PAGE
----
A small, but world-class, art gallery housed in a wing of the charismatic, neo-classical bulk of Somerset House, the Courtauld Gallery is home to a clutch of Impressionist and Post-Impressionist masterpieces by the likes of Degas, Renoir, Pissario, Cezanne, Gauguin, Manet, Monet and van Gogh. After paying the modest five pound entrance fee, you should climb to the top of the gallery via the elegant, stone spiral staircase with its ornate banister. On the second floor is a temporary display of fairly insipid and washed-out watercolours by Turner. Much better are the permanent exhibits, such as a handful of works by Seurat painted in his distinctive style using thousands of tiny dots of colour to create a sense of motion and life. Other highlights include a beautiful study of ballet dancers by Degas, the strange, but absorbing, A Bar at the Folies-Bergere by Manet and the endearing Pipe Smoker by Cezanne.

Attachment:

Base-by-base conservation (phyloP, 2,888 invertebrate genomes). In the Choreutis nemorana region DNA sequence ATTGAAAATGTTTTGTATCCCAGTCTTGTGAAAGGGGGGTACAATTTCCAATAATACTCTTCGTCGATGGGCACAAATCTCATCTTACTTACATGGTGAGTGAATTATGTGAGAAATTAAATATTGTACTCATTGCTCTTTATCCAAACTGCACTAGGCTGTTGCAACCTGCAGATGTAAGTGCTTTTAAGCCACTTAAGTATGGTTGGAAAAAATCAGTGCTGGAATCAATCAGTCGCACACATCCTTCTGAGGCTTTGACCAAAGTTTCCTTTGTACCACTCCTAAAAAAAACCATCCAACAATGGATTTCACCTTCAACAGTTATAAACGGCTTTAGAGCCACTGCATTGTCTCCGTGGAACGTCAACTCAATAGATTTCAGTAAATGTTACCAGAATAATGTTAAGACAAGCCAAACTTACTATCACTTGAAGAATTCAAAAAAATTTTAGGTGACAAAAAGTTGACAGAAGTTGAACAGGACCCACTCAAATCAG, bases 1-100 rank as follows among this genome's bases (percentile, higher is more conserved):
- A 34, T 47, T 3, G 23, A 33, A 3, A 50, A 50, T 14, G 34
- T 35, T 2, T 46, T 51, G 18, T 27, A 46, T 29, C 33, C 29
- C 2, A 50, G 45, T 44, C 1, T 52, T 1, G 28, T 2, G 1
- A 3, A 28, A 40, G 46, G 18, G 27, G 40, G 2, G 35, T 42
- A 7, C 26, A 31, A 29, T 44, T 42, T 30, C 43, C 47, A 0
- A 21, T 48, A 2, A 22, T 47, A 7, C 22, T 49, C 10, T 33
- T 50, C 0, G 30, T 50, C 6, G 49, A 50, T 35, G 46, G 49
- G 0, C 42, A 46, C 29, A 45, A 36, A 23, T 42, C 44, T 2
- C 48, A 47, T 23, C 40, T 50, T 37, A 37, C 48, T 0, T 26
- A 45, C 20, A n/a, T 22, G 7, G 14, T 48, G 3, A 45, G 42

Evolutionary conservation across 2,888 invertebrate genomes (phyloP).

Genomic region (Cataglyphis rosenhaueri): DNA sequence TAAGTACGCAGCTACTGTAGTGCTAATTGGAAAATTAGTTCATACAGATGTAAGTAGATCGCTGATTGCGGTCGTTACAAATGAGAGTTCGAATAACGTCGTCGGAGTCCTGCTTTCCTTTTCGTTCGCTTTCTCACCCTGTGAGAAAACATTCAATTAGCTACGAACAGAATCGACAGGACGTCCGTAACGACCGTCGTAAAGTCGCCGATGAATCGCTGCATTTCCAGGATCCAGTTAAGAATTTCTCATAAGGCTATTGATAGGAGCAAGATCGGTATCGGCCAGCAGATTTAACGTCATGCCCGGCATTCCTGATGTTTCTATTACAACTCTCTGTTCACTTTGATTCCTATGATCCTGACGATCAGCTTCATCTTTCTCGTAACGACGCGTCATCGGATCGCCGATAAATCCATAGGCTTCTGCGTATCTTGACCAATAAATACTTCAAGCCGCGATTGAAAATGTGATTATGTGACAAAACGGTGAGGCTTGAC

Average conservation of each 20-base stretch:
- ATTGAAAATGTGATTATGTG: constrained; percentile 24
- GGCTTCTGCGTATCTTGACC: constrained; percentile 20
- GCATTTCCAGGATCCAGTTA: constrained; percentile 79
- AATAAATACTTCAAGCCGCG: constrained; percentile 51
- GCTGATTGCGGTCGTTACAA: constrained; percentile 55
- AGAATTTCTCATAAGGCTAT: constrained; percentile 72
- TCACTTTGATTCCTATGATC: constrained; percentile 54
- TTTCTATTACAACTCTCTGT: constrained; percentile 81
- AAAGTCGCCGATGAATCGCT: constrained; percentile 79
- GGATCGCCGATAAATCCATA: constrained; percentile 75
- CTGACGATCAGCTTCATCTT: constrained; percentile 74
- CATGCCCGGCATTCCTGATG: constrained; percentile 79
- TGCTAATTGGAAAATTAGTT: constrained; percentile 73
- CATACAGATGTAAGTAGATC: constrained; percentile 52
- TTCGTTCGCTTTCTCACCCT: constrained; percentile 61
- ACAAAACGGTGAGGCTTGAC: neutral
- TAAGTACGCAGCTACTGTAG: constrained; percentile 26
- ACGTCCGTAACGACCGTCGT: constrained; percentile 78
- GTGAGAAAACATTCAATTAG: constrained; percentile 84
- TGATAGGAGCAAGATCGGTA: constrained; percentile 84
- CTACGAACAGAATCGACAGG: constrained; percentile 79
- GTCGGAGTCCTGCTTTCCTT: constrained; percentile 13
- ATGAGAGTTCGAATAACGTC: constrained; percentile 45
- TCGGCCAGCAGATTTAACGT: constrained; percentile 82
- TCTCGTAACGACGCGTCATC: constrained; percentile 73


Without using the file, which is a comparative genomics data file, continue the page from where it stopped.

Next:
Miniature ivory carvings
But the Courtauld Gallery's treasures are not limited to priceless paintings. The centrepiece of one of the 15 distinguished rooms is a glittering collection of Eighteenth Century household silver featuring an array of charming objects such as an elaborate inkwell with a little sand shaker use for blotting. Elsewhere, you will find venerable old chests and delicate harpsichords painted with dramatic Christian frescoes. Among the eye catching exhibits in the ground floor room, which is largely devoted to religious artifacts, are some extraordinarily detailed miniature ivory carvings from the Middle Ages and a handsome pair of Venetian gold candlesticks from the Sixteenth Century. Complete your visit by taking the quirky spiral staircase down to the warren-like basement which houses the toilets and a small cafe selling drinks, cakes and other fare. 9/10